I disagreed with this doctor (different one this time) who said I need to do a low fat keto. I was like ummm… where will I get my energy? I don’t eat carbs. He said from protein. So um isn’t that bad, I said. If you run out of carbs when doing exercise your body turns to protein which he agreed with ( and named the process) so I think he actually contradicted himself there.

I can see how easy it is to get discouraged by these doctors who say this stuff. He said you can lose weight sure but you can’t do it long term. I said show me the science. I think he may have then said there are studies to support everything…
Sigh…


(It's all about the bacon, baby) #46

Whoops! A zombie thread—when will I learn to check the dates first? But I’m going to leave the summary below, in the hope that it will be useful to folks. (BTW, zombie threads are fine around here, so getting in the habit of checking dates is a good idea.)

These are the markers to focus on. The better indicator for heart disease risk, if you believe in the lipid hypothesis in the first place (which, more and more, I am finding problematical), is the ratio of trigylicerides to HDL, which in your case is awesome. Anything under 2.0 in your measurments (and under 0.9 when measured in mmol) is consdiered good; your ratio is closer to 1.0, which is superb. If you had had an NMR analysis of your LDL, it would have shown the “good” Pattern A distribution of particle sizes. You don’t mention your HbA1C percentage, but anything at 5.5 or below would be a sign of decent metabolic health and low risk for cardiovascular disease. But there are a lot of reasons to mistrust cholesterol levels as an indicator of cardiovascular risk, including a number of large epidemiological studies that actually show greater risk from lower cholesterol. (There are plenty of threads on these forums about this, if you’d like to learn more.)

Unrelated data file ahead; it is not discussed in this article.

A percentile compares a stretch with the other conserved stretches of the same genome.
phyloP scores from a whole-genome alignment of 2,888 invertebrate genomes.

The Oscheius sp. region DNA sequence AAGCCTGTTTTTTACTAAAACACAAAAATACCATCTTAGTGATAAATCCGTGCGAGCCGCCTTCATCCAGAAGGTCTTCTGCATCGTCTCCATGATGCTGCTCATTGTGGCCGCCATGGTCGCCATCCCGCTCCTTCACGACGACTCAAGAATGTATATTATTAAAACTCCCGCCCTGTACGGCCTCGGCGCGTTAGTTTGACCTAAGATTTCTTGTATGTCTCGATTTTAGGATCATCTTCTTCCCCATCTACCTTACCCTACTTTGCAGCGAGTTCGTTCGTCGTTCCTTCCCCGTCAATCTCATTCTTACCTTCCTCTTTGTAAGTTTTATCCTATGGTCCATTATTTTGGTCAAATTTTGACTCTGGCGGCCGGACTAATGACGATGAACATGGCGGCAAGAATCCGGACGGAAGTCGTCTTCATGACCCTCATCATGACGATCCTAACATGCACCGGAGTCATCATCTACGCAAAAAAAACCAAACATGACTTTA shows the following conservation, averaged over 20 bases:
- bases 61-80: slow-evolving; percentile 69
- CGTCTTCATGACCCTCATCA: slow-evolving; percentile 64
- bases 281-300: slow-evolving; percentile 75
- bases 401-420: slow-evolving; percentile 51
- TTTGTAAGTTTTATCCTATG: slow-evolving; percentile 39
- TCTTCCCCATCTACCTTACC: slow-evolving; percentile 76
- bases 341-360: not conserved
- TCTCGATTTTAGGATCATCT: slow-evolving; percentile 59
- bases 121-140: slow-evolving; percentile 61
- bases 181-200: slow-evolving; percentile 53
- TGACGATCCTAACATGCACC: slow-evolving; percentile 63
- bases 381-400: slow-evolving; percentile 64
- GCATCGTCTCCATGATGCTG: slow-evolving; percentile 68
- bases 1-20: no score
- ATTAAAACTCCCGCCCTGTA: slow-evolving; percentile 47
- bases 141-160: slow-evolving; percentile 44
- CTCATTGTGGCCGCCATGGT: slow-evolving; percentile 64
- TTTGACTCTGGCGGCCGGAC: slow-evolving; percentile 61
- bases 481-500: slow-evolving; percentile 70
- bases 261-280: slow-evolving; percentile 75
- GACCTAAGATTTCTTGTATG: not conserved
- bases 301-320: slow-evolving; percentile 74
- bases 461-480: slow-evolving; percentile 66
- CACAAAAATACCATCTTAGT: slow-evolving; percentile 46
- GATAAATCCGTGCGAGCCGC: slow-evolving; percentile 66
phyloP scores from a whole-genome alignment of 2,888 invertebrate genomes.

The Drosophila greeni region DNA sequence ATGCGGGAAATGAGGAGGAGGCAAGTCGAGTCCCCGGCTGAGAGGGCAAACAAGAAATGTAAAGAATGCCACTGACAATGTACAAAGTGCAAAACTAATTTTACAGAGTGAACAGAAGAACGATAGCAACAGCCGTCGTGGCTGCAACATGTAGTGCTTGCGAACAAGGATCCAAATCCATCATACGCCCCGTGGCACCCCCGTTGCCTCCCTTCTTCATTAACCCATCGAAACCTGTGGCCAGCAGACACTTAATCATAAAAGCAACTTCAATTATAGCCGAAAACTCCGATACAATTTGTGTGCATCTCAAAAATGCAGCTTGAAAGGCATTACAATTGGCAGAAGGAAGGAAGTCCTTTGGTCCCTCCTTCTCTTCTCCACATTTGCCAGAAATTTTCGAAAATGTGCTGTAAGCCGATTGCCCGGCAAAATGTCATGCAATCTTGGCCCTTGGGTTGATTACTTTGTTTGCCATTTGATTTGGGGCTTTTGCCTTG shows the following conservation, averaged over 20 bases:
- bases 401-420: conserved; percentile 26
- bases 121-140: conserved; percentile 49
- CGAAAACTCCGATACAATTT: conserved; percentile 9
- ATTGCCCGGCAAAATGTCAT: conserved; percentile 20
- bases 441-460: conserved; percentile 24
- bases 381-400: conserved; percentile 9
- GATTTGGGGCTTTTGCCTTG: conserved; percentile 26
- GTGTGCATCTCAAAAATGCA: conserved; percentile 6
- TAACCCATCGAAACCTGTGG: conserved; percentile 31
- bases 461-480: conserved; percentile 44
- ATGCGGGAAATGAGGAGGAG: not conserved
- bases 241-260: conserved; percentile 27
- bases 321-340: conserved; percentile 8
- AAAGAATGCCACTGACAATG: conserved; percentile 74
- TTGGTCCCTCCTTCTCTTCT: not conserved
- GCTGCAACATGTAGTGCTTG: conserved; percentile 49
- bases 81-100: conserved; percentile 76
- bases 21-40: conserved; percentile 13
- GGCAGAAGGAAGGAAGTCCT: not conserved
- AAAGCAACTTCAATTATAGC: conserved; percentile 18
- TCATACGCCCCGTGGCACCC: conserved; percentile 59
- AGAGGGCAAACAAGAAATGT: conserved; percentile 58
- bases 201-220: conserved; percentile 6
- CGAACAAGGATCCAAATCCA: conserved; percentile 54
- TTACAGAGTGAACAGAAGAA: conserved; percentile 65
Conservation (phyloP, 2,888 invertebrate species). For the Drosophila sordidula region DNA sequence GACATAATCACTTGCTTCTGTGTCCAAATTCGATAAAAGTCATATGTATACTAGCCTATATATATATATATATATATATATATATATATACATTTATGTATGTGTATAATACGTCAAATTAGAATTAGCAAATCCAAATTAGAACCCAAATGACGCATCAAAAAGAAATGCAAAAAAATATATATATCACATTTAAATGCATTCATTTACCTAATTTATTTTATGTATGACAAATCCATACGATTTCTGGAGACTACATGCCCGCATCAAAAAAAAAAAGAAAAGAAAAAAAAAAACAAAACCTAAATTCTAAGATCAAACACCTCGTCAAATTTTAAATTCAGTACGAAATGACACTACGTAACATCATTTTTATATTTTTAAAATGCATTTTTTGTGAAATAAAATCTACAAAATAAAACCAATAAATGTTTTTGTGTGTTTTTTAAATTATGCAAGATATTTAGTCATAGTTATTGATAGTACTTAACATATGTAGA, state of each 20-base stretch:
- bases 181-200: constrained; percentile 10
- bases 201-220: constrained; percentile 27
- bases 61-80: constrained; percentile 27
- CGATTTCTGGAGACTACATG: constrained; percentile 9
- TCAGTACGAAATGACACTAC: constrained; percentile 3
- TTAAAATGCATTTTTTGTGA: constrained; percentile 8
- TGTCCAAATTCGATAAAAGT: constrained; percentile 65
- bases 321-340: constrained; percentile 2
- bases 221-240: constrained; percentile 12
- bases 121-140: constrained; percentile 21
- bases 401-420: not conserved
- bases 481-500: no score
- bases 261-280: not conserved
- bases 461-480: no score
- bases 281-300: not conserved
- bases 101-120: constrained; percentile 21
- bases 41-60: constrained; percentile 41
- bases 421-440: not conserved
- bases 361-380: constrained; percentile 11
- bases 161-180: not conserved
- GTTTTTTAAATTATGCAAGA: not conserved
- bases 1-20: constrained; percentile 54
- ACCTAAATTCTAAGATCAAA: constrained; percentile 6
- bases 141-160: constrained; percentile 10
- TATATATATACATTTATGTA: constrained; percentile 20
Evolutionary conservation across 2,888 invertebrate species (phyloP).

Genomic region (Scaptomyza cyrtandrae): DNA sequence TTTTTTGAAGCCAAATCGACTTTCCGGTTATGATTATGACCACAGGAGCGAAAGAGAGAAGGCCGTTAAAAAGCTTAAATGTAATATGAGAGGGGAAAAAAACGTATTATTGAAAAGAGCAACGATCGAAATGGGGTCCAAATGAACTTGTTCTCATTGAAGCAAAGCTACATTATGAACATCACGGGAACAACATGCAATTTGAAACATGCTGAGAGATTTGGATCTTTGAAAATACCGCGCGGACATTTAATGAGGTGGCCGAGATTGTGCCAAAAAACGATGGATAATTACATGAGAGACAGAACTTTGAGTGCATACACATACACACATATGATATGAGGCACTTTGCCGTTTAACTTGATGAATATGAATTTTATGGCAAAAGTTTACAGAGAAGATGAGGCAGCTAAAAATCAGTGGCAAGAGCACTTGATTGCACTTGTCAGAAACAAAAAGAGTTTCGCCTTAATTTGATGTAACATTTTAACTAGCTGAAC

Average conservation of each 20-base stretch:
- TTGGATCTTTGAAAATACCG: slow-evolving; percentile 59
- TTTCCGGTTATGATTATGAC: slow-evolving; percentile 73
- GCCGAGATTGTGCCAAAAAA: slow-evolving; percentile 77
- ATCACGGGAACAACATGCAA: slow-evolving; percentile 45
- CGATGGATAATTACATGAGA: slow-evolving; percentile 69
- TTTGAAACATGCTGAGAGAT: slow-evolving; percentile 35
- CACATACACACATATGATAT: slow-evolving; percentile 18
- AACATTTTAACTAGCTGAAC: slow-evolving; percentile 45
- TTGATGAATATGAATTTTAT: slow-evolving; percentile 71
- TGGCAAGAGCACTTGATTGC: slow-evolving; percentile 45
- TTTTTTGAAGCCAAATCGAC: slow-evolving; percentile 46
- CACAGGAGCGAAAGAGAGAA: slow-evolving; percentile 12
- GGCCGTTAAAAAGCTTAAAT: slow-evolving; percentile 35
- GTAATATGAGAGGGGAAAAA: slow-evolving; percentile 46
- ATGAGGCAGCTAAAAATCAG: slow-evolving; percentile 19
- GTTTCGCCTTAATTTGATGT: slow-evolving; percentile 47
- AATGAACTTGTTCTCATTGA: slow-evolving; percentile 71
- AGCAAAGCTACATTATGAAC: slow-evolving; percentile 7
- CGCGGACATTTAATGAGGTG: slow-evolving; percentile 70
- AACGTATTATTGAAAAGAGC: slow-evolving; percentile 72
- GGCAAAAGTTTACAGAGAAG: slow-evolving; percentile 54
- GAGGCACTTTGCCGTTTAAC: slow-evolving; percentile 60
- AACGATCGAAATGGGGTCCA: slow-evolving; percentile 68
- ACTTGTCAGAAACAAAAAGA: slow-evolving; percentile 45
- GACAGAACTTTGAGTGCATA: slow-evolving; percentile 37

The most reliable indicator of the extent of heart disease is a CAC (coronary arterial calcification) scan, which shows the actual extent of any damage to your coronary arteries. (Which, of course, is why most doctors won’t order it, and why a lot of insurance plans won’t pay for it.) Your CAC score provides a good estimate of your risk of myocardial infarction over the next 5-10 years. And you’ll be glad to know that a well-formulated ketogenic diet can help to stabilize and even reverse arterial plaque. Also, getting enough Vitamin D and enough Vitamin K2 can help get that calcium out of your arteries and into your bones, where it belongs.

Lastly, it is possible that you are what Dave Feldman calls a “lean-mass hyper-responder,” in which case you can probably manipulate your cholesterol readings to quite an extent, by eating the correct way during the week before the test. Dave is a software engineer turned cholesterol researcher, who is producing original research into the human lipid system. Check out his site: www.cholesterolcode.com.

Another software engineer turned cholesterol researcher is Ivor Cummins, who is more of a synthesist. His site, www.thefatemperor.com, has pulled together an enormous amount of research on cholesterol in the human body. As you might guess from the name of the site, Ivor’s thesis is that the idea of using cholesterol as a marker for cardiovascular disease has about as much substance as the emperor’s new clothes.